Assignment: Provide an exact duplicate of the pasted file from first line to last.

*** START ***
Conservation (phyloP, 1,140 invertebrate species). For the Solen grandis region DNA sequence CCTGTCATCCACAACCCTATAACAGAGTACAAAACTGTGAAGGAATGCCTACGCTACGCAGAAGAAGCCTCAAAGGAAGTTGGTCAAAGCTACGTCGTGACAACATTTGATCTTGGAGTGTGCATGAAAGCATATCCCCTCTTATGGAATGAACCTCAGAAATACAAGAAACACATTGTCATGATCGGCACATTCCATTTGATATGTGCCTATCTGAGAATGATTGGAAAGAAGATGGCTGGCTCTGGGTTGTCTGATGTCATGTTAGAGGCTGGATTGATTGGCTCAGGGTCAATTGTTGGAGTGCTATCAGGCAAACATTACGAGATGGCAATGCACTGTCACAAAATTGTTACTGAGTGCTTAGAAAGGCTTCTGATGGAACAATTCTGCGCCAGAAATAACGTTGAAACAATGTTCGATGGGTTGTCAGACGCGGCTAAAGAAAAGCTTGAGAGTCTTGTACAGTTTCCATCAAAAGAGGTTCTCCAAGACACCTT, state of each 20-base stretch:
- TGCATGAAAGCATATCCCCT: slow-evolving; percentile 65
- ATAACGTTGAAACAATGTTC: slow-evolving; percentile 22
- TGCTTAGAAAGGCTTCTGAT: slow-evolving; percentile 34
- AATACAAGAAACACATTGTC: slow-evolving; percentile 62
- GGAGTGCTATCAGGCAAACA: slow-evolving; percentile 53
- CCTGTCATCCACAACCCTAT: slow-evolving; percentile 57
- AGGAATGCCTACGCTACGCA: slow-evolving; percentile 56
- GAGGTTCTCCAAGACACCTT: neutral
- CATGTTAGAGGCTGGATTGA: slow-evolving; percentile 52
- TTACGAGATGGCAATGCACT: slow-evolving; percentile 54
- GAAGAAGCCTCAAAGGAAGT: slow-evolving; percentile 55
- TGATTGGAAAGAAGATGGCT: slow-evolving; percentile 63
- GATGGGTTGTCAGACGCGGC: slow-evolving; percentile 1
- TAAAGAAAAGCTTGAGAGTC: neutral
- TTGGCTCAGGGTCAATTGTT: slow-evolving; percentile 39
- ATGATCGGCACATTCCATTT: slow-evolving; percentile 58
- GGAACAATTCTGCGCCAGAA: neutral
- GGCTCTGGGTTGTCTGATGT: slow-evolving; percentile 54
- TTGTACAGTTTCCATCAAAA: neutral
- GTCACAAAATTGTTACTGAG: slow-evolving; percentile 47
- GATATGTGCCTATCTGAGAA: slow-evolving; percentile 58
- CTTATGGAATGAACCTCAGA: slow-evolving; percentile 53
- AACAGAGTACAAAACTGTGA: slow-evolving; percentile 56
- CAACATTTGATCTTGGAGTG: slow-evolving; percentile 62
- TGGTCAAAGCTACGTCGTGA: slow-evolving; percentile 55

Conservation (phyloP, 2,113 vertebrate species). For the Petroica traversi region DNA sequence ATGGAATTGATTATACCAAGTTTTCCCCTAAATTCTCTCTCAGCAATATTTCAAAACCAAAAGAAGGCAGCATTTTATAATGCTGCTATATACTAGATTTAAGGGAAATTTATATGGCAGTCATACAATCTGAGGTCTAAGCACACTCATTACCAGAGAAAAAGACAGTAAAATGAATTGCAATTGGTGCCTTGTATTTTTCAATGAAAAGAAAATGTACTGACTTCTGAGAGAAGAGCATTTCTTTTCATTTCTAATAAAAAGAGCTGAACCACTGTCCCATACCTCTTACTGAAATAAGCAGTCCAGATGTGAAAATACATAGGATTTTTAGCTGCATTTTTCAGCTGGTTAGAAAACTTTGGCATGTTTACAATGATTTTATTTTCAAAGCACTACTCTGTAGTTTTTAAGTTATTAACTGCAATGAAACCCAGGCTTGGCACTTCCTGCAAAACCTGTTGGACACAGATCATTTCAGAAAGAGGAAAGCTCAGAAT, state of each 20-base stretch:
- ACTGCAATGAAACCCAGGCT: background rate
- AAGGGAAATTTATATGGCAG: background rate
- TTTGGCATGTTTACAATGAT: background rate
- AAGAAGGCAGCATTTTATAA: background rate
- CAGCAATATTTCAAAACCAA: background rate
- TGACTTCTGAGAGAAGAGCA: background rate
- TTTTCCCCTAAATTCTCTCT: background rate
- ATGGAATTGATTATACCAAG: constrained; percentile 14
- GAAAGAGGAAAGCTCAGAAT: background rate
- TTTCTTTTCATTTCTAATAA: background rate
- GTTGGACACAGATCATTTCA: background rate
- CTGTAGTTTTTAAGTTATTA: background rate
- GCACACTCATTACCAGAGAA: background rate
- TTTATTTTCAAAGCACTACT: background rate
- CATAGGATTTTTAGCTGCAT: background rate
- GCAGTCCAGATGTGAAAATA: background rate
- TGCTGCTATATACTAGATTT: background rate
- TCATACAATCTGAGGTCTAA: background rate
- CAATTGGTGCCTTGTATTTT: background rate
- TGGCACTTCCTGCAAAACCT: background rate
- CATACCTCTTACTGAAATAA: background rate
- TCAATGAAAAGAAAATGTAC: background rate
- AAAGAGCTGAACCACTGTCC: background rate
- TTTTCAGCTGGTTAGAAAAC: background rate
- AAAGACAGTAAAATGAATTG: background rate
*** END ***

Conservation (phyloP, 1,140 invertebrate species). For the Solen grandis region DNA sequence CCTGTCATCCACAACCCTATAACAGAGTACAAAACTGTGAAGGAATGCCTACGCTACGCAGAAGAAGCCTCAAAGGAAGTTGGTCAAAGCTACGTCGTGACAACATTTGATCTTGGAGTGTGCATGAAAGCATATCCCCTCTTATGGAATGAACCTCAGAAATACAAGAAACACATTGTCATGATCGGCACATTCCATTTGATATGTGCCTATCTGAGAATGATTGGAAAGAAGATGGCTGGCTCTGGGTTGTCTGATGTCATGTTAGAGGCTGGATTGATTGGCTCAGGGTCAATTGTTGGAGTGCTATCAGGCAAACATTACGAGATGGCAATGCACTGTCACAAAATTGTTACTGAGTGCTTAGAAAGGCTTCTGATGGAACAATTCTGCGCCAGAAATAACGTTGAAACAATGTTCGATGGGTTGTCAGACGCGGCTAAAGAAAAGCTTGAGAGTCTTGTACAGTTTCCATCAAAAGAGGTTCTCCAAGACACCTT, state of each 20-base stretch:
- TGCATGAAAGCATATCCCCT: slow-evolving; percentile 65
- ATAACGTTGAAACAATGTTC: slow-evolving; percentile 22
- TGCTTAGAAAGGCTTCTGAT: slow-evolving; percentile 34
- AATACAAGAAACACATTGTC: slow-evolving; percentile 62
- GGAGTGCTATCAGGCAAACA: slow-evolving; percentile 53
- CCTGTCATCCACAACCCTAT: slow-evolving; percentile 57
- AGGAATGCCTACGCTACGCA: slow-evolving; percentile 56
- GAGGTTCTCCAAGACACCTT: neutral
- CATGTTAGAGGCTGGATTGA: slow-evolving; percentile 52
- TTACGAGATGGCAATGCACT: slow-evolving; percentile 54
- GAAGAAGCCTCAAAGGAAGT: slow-evolving; percentile 55
- TGATTGGAAAGAAGATGGCT: slow-evolving; percentile 63
- GATGGGTTGTCAGACGCGGC: slow-evolving; percentile 1
- TAAAGAAAAGCTTGAGAGTC: neutral
- TTGGCTCAGGGTCAATTGTT: slow-evolving; percentile 39
- ATGATCGGCACATTCCATTT: slow-evolving; percentile 58
- GGAACAATTCTGCGCCAGAA: neutral
- GGCTCTGGGTTGTCTGATGT: slow-evolving; percentile 54
- TTGTACAGTTTCCATCAAAA: neutral
- GTCACAAAATTGTTACTGAG: slow-evolving; percentile 47
- GATATGTGCCTATCTGAGAA: slow-evolving; percentile 58
- CTTATGGAATGAACCTCAGA: slow-evolving; percentile 53
- AACAGAGTACAAAACTGTGA: slow-evolving; percentile 56
- CAACATTTGATCTTGGAGTG: slow-evolving; percentile 62
- TGGTCAAAGCTACGTCGTGA: slow-evolving; percentile 55

Conservation (phyloP, 2,113 vertebrate species). For the Petroica traversi region DNA sequence ATGGAATTGATTATACCAAGTTTTCCCCTAAATTCTCTCTCAGCAATATTTCAAAACCAAAAGAAGGCAGCATTTTATAATGCTGCTATATACTAGATTTAAGGGAAATTTATATGGCAGTCATACAATCTGAGGTCTAAGCACACTCATTACCAGAGAAAAAGACAGTAAAATGAATTGCAATTGGTGCCTTGTATTTTTCAATGAAAAGAAAATGTACTGACTTCTGAGAGAAGAGCATTTCTTTTCATTTCTAATAAAAAGAGCTGAACCACTGTCCCATACCTCTTACTGAAATAAGCAGTCCAGATGTGAAAATACATAGGATTTTTAGCTGCATTTTTCAGCTGGTTAGAAAACTTTGGCATGTTTACAATGATTTTATTTTCAAAGCACTACTCTGTAGTTTTTAAGTTATTAACTGCAATGAAACCCAGGCTTGGCACTTCCTGCAAAACCTGTTGGACACAGATCATTTCAGAAAGAGGAAAGCTCAGAAT, state of each 20-base stretch:
- ACTGCAATGAAACCCAGGCT: background rate
- AAGGGAAATTTATATGGCAG: background rate
- TTTGGCATGTTTACAATGAT: background rate
- AAGAAGGCAGCATTTTATAA: background rate
- CAGCAATATTTCAAAACCAA: background rate
- TGACTTCTGAGAGAAGAGCA: background rate
- TTTTCCCCTAAATTCTCTCT: background rate
- ATGGAATTGATTATACCAAG: constrained; percentile 14
- GAAAGAGGAAAGCTCAGAAT: background rate
- TTTCTTTTCATTTCTAATAA: background rate
- GTTGGACACAGATCATTTCA: background rate
- CTGTAGTTTTTAAGTTATTA: background rate
- GCACACTCATTACCAGAGAA: background rate
- TTTATTTTCAAAGCACTACT: background rate
- CATAGGATTTTTAGCTGCAT: background rate
- GCAGTCCAGATGTGAAAATA: background rate
- TGCTGCTATATACTAGATTT: background rate
- TCATACAATCTGAGGTCTAA: background rate
- CAATTGGTGCCTTGTATTTT: background rate
- TGGCACTTCCTGCAAAACCT: background rate
- CATACCTCTTACTGAAATAA: background rate
- TCAATGAAAAGAAAATGTAC: background rate
- AAAGAGCTGAACCACTGTCC: background rate
- TTTTCAGCTGGTTAGAAAAC: background rate
- AAAGACAGTAAAATGAATTG: background rate